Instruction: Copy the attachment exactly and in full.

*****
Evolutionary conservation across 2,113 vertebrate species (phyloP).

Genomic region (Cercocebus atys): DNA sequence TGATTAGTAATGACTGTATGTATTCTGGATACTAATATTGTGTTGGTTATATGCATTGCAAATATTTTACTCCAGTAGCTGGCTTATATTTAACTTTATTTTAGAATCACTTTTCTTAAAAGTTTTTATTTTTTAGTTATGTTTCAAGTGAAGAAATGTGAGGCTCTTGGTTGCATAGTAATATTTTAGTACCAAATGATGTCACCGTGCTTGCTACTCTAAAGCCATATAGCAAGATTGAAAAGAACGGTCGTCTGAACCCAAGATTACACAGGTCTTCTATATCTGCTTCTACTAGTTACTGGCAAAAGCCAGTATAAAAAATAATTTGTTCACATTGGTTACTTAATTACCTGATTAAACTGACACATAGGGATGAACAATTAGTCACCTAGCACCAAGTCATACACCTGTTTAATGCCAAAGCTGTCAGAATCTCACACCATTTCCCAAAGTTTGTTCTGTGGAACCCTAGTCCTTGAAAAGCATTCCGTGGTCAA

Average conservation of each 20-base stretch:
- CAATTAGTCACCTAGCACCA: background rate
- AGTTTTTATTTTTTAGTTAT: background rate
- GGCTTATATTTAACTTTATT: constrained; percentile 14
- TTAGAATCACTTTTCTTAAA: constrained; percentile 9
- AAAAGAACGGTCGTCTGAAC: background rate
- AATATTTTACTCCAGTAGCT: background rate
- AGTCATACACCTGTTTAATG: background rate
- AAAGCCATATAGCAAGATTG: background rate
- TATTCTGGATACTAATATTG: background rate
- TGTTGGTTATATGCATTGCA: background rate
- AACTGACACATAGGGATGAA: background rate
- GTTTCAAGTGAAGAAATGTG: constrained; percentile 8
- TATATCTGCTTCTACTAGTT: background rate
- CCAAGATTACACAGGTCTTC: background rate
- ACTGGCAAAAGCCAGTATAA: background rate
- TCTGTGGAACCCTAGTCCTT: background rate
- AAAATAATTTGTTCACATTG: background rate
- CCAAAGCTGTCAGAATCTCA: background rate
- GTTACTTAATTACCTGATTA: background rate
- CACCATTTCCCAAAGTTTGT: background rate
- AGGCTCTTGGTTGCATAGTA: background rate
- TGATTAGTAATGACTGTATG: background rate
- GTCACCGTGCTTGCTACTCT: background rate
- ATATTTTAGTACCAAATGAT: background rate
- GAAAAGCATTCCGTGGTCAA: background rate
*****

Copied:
Evolutionary conservation across 2,113 vertebrate species (phyloP).

Genomic region (Cercocebus atys): DNA sequence TGATTAGTAATGACTGTATGTATTCTGGATACTAATATTGTGTTGGTTATATGCATTGCAAATATTTTACTCCAGTAGCTGGCTTATATTTAACTTTATTTTAGAATCACTTTTCTTAAAAGTTTTTATTTTTTAGTTATGTTTCAAGTGAAGAAATGTGAGGCTCTTGGTTGCATAGTAATATTTTAGTACCAAATGATGTCACCGTGCTTGCTACTCTAAAGCCATATAGCAAGATTGAAAAGAACGGTCGTCTGAACCCAAGATTACACAGGTCTTCTATATCTGCTTCTACTAGTTACTGGCAAAAGCCAGTATAAAAAATAATTTGTTCACATTGGTTACTTAATTACCTGATTAAACTGACACATAGGGATGAACAATTAGTCACCTAGCACCAAGTCATACACCTGTTTAATGCCAAAGCTGTCAGAATCTCACACCATTTCCCAAAGTTTGTTCTGTGGAACCCTAGTCCTTGAAAAGCATTCCGTGGTCAA

Average conservation of each 20-base stretch:
- CAATTAGTCACCTAGCACCA: background rate
- AGTTTTTATTTTTTAGTTAT: background rate
- GGCTTATATTTAACTTTATT: constrained; percentile 14
- TTAGAATCACTTTTCTTAAA: constrained; percentile 9
- AAAAGAACGGTCGTCTGAAC: background rate
- AATATTTTACTCCAGTAGCT: background rate
- AGTCATACACCTGTTTAATG: background rate
- AAAGCCATATAGCAAGATTG: background rate
- TATTCTGGATACTAATATTG: background rate
- TGTTGGTTATATGCATTGCA: background rate
- AACTGACACATAGGGATGAA: background rate
- GTTTCAAGTGAAGAAATGTG: constrained; percentile 8
- TATATCTGCTTCTACTAGTT: background rate
- CCAAGATTACACAGGTCTTC: background rate
- ACTGGCAAAAGCCAGTATAA: background rate
- TCTGTGGAACCCTAGTCCTT: background rate
- AAAATAATTTGTTCACATTG: background rate
- CCAAAGCTGTCAGAATCTCA: background rate
- GTTACTTAATTACCTGATTA: background rate
- CACCATTTCCCAAAGTTTGT: background rate
- AGGCTCTTGGTTGCATAGTA: background rate
- TGATTAGTAATGACTGTATG: background rate
- GTCACCGTGCTTGCTACTCT: background rate
- ATATTTTAGTACCAAATGAT: background rate
- GAAAAGCATTCCGTGGTCAA: background rate